Posts Tagged ‘Catholic Church’

With Alex Gibney’s Mea Maxima Culpa: Silence in the House of God, we enter the somewhat strange terrain of the documentary which appears on TV in the States but earns a cinematic release in the UK (the same thing happened last year with Woody Allen: A Documentary). This is, I think, an important film, and a well-made one; it’s a film you should probably see. But it’s not a pleasant film, an easy one to watch, or a remotely entertaining one. (It’s hardly ideal material for a semi-humorous film review blog, but c’est la vie – or, given we seem to be operating in Latin today, haec est vita.)


Forming the narrative core of Gibney’s film are the stories of four deaf men who all attended the same school in the nineteen-sixties. The film opens with them recalling the depths of their dedication to the Catholic faith they all shared (they are given voice by Ethan Hawke, Chris Cooper, and others). Their devotion was soon horribly tested when they became the victims of the priest in charge of the school, Lawrence Murphy, who was a predatory paedophile. The film follows their attempts to raise the alarm concerning Murphy’s crimes and receive some kind of justice from the authorities of either the church or the state.

Interwoven with this story are a series of other testimonies which step back and take a look at the wider issues it raises – the whole attitude of the Catholic church and the Vatican towards the problem of sexual offences carried out by its priests. There is one contributor who made an academic study of the degree to which priests adhered to their vow of chastity, another whose job was as a ‘fixer’, going into parishes following the removal of an offending priest, and so on.

The film is appropriately unsensational in its approach and assembly; it is sober and responsible in its tone. But while some of the revelations of its participants are predictably appalling, some of them are shocking, and some of them are genuinely astonishing – such as the suggestion that at any given time, only 50% of Catholic priests are genuinely celibate. Evidence of child abuse going back over 1500 years is equally shocking, while news of the Vatican’s plan to buy its own private island where it could sequester offending priests is simply startling. But perhaps the biggest revelation made by the film is that the Vatican’s response to child abuse by its priests was for many years centralised into one office, personally overseen by one man – who, therefore, must be the most knowledgable person in the world about this topic and the associated cover-ups. However, the German gentleman in question is now quite elderly, and has very recently retired from a high-profile job in Rome, so he does not contribute directly to the movie.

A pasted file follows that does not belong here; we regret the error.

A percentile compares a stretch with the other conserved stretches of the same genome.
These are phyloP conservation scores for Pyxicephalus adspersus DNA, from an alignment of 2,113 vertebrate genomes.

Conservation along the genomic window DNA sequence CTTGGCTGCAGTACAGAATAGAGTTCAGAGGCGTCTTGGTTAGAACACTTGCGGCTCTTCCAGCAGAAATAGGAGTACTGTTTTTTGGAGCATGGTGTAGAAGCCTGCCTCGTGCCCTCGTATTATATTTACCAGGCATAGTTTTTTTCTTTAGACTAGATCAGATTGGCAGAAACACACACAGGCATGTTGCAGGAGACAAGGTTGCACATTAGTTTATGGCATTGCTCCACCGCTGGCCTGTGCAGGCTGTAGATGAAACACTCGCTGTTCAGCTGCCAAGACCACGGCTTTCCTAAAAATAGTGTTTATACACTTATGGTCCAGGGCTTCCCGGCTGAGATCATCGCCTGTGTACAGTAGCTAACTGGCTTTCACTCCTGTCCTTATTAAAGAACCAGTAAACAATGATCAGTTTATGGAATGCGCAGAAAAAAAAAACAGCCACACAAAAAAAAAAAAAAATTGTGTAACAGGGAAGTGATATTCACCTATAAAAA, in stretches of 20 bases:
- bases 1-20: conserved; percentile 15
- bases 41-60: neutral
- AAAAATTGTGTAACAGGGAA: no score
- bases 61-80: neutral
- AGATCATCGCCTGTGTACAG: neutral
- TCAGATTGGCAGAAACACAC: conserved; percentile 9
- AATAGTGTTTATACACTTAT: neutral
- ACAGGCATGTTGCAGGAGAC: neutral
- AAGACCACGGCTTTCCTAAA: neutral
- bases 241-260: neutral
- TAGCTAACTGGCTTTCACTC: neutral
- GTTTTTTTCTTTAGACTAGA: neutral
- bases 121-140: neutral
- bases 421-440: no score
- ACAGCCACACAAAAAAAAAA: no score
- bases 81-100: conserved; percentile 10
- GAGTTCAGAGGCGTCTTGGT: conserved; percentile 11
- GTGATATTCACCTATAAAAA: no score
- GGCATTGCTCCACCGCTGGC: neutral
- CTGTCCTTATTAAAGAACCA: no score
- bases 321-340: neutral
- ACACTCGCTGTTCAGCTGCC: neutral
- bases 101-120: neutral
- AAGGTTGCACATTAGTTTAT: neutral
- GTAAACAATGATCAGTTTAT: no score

That there was, for many years, a cover-up by the Vatican does not seem to be in any real doubt. One gets an almost overwhelming sense that the Church’s main priority was not the wellbeing of the child victims in these cases, but its own reputation and authority: institutional arrogance on a massive scale, and one perpetuated by the Vatican’s anomalous status as an autonomous diplomatic body, with the Pope exempt from the laws of other nations. Many contributors to this film, lawyers and journalists amongst them, are clearly angry about this last thing in particular – not that most of the subject matter of this film isn’t enough to move a rational person to a cold rage.

I found the wider picture presented by the film to be rather more interesting than the details of the Lawrence Murphy case – after all, the film is about a massive, long-standing, international cover-up rather than a particular instance of a priest being an abuser. And I was worried to begin with that the choice of the deaf men as the central contributors might be motivated by a desire to pitch for the audience’s sympathy, even when such a pitch obviously isn’t necessary. But I don’t think this was the reasoning involved – the story of the participants and their struggle to be heard is notable enough on its own terms.

Mea Maxima Culpa doesn’t seriously attempt to present both sides of the story – its presentation of the institution of the Catholic Church and of the Vatican is framed almost wholly in terms of deceit, corruption, and arrogant self-interest. I am sure there are good people in both bodies, and positive things arising from their work – but the question the film leaves unasked is whether that can truly excuse not just the crimes of the guilty, but the attempts by others to shield those guilty parties. The idea of child abuse within the Catholic Church has become almost a given, a sick running gag in modern society. Mea Maxima Culpa, if nothing else, should make us think about it seriously again, and question the kind of culture we permit to exist in our great institutions.

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